“The whole of the beachfront was settled by mining magnates like the Oppenheimer family and the Schlesinger family. All the houses along the beachfront were designed by Sir Herbert Baker, an architect who designed the Union Buildings in Pretoria,” he said.

Memories of Muizenberg exhibit
Muizenberg during its heyday

Stern’s own grandfather, Max Sonnenberg, moved from Germany to Muizenberg and later became a member of parliament in South Africa during World War II.

Due to political upheaval in South Africa from the mid-1960s to the 1980s, the country’s Jewish population dwindled substantially, and a large number of Jews who had either lived or vacationed in Muizenberg moved to Canada.

Stern, whose four grandparents hailed, respectively, from Germany, England and the United States before ending up in Muizenberg, said the exhibit’s illustrative panels give viewers who are unfamiliar with the seaside town a real sense of what Jewish life was like there.

And for those who are actually from Muizenberg or who spent their summer vacations there, the exhibit will be an opportunity to reminisce and recognize people they once knew in the many photographs.

After Toronto, Stern said, the exhibit will head to San Diego, and then, possibly, to Dallas.

Also on the Muizenberg KehilaLink:

Birzai Report by Abel Levitt

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Photograph (2)

Report by Abel Levitt, who with his wife Glenda, has just returned from Lithuania.

While in Lithuania last week we spent a fascinating 4 days in Birzai, known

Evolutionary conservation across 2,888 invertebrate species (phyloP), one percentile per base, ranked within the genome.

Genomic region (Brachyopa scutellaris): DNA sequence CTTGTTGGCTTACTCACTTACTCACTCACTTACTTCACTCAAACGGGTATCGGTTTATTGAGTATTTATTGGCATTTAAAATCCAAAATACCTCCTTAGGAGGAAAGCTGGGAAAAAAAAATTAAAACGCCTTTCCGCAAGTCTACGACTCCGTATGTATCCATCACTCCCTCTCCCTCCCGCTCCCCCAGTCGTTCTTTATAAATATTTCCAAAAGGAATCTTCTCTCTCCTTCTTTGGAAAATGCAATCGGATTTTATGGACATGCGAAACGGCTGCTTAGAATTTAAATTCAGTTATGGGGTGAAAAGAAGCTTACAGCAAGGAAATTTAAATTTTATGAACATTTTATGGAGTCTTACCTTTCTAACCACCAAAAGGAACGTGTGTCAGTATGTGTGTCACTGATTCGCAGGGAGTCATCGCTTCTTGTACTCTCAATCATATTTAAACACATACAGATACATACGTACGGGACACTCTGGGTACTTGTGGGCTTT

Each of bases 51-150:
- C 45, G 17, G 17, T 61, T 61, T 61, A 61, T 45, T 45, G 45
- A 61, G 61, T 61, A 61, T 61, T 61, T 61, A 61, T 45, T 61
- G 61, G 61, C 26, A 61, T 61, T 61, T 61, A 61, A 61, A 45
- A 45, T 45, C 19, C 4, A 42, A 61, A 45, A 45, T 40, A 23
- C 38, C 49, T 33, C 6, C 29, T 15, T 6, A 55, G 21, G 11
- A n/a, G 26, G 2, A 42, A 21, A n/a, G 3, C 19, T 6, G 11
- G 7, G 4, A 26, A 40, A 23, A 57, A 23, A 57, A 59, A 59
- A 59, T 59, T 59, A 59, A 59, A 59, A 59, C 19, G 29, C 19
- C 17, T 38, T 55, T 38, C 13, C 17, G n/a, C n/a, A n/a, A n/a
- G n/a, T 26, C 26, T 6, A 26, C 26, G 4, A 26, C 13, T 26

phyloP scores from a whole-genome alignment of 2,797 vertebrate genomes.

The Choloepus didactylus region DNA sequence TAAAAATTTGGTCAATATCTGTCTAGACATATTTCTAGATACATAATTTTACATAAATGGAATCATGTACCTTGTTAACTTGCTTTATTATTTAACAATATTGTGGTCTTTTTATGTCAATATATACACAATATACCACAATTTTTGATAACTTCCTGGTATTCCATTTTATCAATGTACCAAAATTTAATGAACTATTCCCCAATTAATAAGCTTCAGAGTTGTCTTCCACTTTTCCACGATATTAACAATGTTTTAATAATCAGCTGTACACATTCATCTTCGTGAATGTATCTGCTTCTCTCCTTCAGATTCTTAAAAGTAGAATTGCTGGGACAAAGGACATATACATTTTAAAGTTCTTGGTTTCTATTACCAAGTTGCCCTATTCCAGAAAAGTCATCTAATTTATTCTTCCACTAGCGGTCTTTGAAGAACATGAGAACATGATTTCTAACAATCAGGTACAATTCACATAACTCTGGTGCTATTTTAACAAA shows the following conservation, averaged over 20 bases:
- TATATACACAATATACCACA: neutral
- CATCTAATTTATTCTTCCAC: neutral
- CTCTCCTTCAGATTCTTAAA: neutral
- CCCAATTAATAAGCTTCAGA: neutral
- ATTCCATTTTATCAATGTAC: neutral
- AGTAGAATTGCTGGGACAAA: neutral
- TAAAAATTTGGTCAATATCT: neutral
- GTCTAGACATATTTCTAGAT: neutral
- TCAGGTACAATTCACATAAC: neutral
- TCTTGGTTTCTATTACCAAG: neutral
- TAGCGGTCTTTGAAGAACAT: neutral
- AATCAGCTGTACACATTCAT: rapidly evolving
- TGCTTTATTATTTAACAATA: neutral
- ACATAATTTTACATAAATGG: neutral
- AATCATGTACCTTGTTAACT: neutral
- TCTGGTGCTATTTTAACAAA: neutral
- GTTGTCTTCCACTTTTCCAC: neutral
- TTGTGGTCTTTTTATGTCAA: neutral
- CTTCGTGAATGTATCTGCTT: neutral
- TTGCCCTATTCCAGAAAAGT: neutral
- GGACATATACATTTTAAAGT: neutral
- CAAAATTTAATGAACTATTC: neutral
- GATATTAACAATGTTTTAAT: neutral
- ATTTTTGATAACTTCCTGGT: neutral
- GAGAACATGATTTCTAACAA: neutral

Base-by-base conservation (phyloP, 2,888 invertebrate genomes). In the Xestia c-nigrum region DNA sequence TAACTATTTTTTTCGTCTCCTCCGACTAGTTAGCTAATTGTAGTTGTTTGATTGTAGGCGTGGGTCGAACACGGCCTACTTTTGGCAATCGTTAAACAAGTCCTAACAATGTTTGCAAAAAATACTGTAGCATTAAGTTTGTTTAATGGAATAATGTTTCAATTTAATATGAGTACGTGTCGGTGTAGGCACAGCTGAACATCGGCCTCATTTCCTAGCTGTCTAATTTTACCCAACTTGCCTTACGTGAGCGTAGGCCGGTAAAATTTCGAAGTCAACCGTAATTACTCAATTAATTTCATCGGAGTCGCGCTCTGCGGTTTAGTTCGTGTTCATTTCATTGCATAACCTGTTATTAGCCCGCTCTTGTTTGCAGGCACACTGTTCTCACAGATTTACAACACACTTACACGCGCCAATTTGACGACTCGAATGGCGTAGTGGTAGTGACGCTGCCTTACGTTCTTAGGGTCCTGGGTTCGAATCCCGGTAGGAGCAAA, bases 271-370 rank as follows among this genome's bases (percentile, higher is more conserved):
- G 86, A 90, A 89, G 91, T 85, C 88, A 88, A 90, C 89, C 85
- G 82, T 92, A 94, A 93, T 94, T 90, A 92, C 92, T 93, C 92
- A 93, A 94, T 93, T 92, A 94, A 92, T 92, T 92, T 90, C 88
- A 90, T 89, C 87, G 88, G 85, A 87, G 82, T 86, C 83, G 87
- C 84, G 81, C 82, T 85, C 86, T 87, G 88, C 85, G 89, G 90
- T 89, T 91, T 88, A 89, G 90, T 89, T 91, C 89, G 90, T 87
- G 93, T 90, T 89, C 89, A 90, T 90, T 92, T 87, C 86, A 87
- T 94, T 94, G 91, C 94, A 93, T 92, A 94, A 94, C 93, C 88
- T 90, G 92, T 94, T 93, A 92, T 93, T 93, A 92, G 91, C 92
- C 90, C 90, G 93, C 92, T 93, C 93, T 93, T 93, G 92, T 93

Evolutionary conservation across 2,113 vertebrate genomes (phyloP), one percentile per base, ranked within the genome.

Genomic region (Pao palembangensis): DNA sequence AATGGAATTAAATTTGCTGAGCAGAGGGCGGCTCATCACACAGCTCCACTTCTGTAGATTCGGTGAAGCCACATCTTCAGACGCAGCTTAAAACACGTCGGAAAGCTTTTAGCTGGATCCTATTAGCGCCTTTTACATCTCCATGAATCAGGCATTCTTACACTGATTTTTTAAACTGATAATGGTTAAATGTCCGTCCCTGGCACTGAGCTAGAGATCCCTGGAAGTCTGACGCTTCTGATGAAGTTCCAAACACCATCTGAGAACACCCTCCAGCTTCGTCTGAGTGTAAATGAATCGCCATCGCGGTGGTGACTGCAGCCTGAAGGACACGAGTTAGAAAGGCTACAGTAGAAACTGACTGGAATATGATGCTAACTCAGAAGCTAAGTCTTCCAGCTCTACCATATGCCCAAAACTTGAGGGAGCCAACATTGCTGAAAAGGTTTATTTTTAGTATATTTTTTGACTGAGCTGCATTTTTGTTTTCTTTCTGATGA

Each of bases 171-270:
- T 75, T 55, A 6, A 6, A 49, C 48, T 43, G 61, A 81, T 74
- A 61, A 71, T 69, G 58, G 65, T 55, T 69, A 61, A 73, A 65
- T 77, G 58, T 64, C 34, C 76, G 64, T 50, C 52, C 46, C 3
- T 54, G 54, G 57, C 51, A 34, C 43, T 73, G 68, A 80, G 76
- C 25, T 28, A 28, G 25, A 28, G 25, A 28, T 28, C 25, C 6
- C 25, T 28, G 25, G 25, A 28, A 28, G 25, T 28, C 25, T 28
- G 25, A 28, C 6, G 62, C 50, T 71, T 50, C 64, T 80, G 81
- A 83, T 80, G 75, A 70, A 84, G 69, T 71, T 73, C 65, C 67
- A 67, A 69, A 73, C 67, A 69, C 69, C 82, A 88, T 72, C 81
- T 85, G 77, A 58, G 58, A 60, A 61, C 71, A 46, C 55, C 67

to the Jews who lived there as Birzh.

On 8th August 1941 the 2400 Jews of the town were marched to the forest
where they were all murdered, Men, Women and Children.

There exists in Birzai an ancient Karaite and Jewish cemetery. For years it
remained neglected and uncared for.

And then a few years ago, the local teacher of History and Tolerance,
Vidmantas Jukonis, together with his son Merunas, also a teacher of History,
started a project of cleaning up the cemetery  ,  removing the overgrown
grass and weeds, and cutting the trees.  They were joined by the local
Reformed Lutheran Church where they are members ,and then by a Lutheran
community in Germany who came to Birzai in the summer, camped outside the walls of the cemetery, and helped with the work. Later they made contact with a group of Yiddish
speakers in Russia who joined in the project and expertly cleaned the gravestones, identified the names, and mapped out the gravestones that were still there.

The leader of this group was Motl Gordon, a St. Petersburg Jew, who became
religious a few years ago.

In Birzai on Friday afternoon an event was held to celebrate the completion
of the project, and to launch the book that had been written about the
project and its findings.

The book, 374 pages , in Russian, was published by SEFER  with the help of
the  GENESIS Philanthropy Group and the UJA FEDERATION OF NEW YORK.